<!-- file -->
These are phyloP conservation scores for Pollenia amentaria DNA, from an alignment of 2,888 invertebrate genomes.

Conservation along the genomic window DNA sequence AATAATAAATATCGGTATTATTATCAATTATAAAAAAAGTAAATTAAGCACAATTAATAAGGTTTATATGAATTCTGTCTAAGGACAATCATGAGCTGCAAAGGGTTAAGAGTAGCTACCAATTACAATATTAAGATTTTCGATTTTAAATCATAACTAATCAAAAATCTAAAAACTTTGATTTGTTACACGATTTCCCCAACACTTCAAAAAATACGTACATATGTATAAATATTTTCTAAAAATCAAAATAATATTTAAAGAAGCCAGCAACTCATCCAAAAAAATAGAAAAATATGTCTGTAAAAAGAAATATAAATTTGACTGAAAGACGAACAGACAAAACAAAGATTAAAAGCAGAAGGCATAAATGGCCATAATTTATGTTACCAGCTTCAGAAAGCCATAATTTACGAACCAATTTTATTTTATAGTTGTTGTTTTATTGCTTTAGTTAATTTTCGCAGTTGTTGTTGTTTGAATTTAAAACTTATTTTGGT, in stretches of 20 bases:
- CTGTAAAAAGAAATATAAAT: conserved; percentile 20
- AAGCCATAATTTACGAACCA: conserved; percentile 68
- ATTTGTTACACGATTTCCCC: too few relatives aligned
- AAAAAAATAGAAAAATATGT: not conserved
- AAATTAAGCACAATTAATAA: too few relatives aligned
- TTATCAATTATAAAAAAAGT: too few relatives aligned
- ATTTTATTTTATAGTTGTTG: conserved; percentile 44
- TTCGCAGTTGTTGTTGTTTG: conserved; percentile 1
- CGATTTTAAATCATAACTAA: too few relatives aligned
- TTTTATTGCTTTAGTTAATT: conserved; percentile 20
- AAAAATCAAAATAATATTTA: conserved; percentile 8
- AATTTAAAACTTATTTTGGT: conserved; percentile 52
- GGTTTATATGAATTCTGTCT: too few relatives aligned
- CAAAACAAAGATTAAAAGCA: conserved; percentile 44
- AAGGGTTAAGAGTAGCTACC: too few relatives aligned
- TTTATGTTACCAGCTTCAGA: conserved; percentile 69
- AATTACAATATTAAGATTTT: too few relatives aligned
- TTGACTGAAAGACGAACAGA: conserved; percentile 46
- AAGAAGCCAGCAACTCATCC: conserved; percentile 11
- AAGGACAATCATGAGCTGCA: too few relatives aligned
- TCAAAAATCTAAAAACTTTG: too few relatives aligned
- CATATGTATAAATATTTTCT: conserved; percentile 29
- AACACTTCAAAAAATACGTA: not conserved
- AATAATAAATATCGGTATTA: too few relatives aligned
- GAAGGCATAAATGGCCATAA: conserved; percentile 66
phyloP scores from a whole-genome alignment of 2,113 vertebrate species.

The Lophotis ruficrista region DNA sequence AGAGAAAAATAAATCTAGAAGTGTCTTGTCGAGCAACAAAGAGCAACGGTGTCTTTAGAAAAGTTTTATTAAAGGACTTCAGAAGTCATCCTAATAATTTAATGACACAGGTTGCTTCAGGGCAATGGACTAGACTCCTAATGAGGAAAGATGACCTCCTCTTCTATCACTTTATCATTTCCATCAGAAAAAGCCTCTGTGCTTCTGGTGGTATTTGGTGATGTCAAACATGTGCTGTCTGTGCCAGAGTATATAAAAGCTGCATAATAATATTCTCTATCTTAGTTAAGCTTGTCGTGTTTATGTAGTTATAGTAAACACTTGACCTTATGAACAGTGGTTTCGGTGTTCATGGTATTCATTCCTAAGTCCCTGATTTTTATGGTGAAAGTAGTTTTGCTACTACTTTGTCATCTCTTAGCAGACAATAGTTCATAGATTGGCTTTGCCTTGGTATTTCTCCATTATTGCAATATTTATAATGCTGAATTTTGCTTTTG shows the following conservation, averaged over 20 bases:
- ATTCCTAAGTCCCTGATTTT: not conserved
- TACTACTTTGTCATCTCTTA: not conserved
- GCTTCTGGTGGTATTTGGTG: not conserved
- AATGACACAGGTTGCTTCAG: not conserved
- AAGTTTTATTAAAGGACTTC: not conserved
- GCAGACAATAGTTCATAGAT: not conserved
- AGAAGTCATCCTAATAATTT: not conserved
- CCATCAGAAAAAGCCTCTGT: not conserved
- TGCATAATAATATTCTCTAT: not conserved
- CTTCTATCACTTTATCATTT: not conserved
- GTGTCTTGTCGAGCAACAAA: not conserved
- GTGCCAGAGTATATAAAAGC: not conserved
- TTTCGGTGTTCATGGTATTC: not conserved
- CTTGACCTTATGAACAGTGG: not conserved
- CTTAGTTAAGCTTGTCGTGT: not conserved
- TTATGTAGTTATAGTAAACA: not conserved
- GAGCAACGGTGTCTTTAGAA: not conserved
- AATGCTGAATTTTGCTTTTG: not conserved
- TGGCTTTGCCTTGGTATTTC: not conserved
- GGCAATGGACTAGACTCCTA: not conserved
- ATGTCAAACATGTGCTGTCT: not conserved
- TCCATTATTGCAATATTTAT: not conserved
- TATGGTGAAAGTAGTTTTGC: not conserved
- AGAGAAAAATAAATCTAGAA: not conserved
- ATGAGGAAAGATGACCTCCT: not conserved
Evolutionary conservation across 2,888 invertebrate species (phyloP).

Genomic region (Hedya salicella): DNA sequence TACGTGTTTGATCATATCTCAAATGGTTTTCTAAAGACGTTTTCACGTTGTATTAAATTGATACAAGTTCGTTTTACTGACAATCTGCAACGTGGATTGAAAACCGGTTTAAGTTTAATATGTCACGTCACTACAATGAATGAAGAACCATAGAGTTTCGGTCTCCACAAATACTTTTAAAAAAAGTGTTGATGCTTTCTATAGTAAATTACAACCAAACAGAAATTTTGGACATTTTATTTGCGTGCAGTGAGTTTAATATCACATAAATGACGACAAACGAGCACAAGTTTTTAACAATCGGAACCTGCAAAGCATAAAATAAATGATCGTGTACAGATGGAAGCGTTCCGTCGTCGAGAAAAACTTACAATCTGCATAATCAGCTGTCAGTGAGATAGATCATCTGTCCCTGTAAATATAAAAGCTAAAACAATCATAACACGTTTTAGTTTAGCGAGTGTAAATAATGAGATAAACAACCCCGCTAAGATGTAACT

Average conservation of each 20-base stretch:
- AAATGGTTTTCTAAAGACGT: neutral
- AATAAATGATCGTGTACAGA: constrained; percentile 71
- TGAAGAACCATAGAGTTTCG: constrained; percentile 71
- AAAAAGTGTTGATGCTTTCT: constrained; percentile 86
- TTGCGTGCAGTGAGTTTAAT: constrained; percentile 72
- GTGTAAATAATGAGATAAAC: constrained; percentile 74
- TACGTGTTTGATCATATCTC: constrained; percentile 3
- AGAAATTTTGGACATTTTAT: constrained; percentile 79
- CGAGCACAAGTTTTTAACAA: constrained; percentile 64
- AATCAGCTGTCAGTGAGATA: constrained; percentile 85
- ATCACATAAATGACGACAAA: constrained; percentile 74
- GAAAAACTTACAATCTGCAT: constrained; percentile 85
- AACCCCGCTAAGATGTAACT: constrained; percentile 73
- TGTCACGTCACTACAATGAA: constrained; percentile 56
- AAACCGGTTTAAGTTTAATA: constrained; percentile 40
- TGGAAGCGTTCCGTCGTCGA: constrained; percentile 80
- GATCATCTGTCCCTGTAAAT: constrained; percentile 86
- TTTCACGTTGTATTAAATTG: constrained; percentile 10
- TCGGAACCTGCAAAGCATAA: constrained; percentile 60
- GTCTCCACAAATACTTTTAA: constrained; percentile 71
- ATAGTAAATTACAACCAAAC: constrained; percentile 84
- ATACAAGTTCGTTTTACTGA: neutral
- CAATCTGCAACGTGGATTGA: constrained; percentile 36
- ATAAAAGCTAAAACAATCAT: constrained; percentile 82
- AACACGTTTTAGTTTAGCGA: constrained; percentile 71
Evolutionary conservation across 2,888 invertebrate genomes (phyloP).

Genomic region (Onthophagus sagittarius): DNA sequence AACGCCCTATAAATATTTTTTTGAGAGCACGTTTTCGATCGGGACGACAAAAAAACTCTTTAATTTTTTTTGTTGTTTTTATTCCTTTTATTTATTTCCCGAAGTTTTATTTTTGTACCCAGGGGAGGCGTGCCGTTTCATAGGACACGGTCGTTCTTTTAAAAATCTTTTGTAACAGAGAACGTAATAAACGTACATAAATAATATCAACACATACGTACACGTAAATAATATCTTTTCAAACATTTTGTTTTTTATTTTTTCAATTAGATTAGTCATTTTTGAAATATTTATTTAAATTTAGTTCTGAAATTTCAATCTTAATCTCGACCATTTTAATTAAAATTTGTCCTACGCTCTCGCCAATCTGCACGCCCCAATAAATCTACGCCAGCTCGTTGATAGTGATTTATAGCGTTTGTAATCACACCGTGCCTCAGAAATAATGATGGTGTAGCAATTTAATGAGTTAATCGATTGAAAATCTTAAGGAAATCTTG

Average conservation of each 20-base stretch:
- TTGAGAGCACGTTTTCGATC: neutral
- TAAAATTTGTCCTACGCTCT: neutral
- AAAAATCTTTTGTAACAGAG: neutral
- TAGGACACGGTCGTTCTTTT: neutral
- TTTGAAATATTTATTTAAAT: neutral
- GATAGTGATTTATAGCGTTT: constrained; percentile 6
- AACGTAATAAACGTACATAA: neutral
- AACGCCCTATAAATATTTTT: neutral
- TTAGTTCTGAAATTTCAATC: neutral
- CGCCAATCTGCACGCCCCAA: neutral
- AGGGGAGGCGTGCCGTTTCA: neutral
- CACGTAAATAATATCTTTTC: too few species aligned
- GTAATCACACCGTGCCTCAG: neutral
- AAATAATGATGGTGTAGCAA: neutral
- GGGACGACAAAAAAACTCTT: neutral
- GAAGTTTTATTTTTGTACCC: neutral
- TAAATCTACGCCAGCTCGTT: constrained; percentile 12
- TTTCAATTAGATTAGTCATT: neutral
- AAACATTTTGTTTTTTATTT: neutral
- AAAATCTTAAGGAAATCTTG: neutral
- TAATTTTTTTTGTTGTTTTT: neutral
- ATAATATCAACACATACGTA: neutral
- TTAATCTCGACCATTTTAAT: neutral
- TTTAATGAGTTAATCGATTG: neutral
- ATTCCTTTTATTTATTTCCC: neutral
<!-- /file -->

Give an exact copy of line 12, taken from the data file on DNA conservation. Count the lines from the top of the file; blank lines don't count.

- TTTTATTGCTTTAGTTAATT: conserved; percentile 20